"Ben Kella has been shown his path," [Father Pierre] insisted. "Now he will follow it. It won't be easy for him. He is finding his way in two worlds. In the end that will make him strong and independent, but inevitably it will mean that he will suffer the occasional dark night of the soul. When he does, he will continue to need our help."
Graeme Kent's Devil-Devil is a wonderful book. At one point as I was reading it, I had a feeling similar to the feeling I had when I read my first Tony Hillerman book: "I'm getting to see into a whole new world."
The year is 1960. Ben Kella is an in-betweener. He is the aofia, the one holy man picked by the Lau people to bring justice. But he is also a bush policeman who serves what remains of British colonial government in the Solomon Islands.
Kella lives between the old way and the new. He will be a part of a change which will give his people power, but that change will transform them into something else along the way.
That's the background of this story. Ben Kella and his people live in changing world.
The change hasn't happened yet, at least completely. The British are still tenuously in control in the Solomon Islands, but they are clearly on the way out.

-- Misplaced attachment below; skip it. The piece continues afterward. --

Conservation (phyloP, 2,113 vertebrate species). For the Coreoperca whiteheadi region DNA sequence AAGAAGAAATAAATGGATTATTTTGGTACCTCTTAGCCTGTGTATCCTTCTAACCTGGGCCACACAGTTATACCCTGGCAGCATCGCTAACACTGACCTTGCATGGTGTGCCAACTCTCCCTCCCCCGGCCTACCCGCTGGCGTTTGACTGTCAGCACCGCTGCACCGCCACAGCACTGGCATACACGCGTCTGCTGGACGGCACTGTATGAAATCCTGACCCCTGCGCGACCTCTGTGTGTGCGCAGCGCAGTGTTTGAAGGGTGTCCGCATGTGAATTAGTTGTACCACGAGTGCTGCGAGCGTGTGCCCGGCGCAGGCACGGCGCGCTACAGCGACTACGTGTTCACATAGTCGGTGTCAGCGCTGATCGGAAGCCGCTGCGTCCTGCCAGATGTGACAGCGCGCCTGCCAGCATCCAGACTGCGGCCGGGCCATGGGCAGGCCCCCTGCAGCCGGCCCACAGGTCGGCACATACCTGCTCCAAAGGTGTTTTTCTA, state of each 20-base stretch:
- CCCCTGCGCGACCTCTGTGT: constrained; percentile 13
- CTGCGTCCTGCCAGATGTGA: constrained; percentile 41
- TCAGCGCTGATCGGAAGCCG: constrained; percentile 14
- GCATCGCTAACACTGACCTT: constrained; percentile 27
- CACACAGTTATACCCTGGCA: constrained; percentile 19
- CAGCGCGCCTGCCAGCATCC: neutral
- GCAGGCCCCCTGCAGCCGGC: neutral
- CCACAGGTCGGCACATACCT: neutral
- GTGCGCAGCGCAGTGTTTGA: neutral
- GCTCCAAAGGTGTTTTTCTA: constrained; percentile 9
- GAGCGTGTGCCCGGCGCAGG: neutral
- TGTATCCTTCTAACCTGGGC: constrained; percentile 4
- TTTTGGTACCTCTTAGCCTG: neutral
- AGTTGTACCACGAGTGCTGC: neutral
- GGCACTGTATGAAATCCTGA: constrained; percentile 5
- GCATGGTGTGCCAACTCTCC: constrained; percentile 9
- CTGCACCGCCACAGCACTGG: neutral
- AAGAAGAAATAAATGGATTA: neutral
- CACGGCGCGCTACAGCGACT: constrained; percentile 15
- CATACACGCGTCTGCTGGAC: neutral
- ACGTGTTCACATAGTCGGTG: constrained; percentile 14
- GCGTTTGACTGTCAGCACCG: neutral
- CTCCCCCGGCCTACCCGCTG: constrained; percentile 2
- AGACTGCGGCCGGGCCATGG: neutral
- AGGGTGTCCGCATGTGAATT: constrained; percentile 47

Kella works to solve three crimes: a cold case murder which is brought back up because the hidden body resurfaces, a murder made to look like an accident, and the murder of a boy. Also, there is a missing person. There is a stolen sacred carving. And as if that weren't enough, there is smuggling to boot.
If the book sounds busy, it really isn't. Kella and another in-between type, the newly assigned nun Sister Conchita, uneasily work together to solve the mysteries.
The young nun plays a key role in Kella's being able to solve the crime which is at the root of the story.
Kella's theory of investigation comes out of his culture. He says, "In my culture we don't believe in coincidences. We consider that all things have meaning and are interlinked."
Find out how events are interlinked, and you solve the crime.
In the end, it would be impossible to solve this crime if you weren't Ben Kella. The solution requires, not knowledge, but understanding of the native people, of their deepest faith and most private traditions. Only someone who was one of them and even more, and aofia, could understand.
This is an excellent book. One of its strongest points is that the cultural "trappings" are not trappings at all. They are essential to the story, the only way to work the mystery out.
"I hoped for a time that [your being named aofia] might be the start of something important for Maqlaita," one character tells Kela, making it clear he is disappointed in Kela whom he sees as a failure.
And Kela replies, "You should have waited. You should still be waiting. When the time comes, I shall do something. I promise."
"When the time comes . . ." In other words, there are more books to come. Those books will lead us through the change and Kella's part in it. We only need to have the patience to come back and read the books yet waiting to be written.
I hope to do that.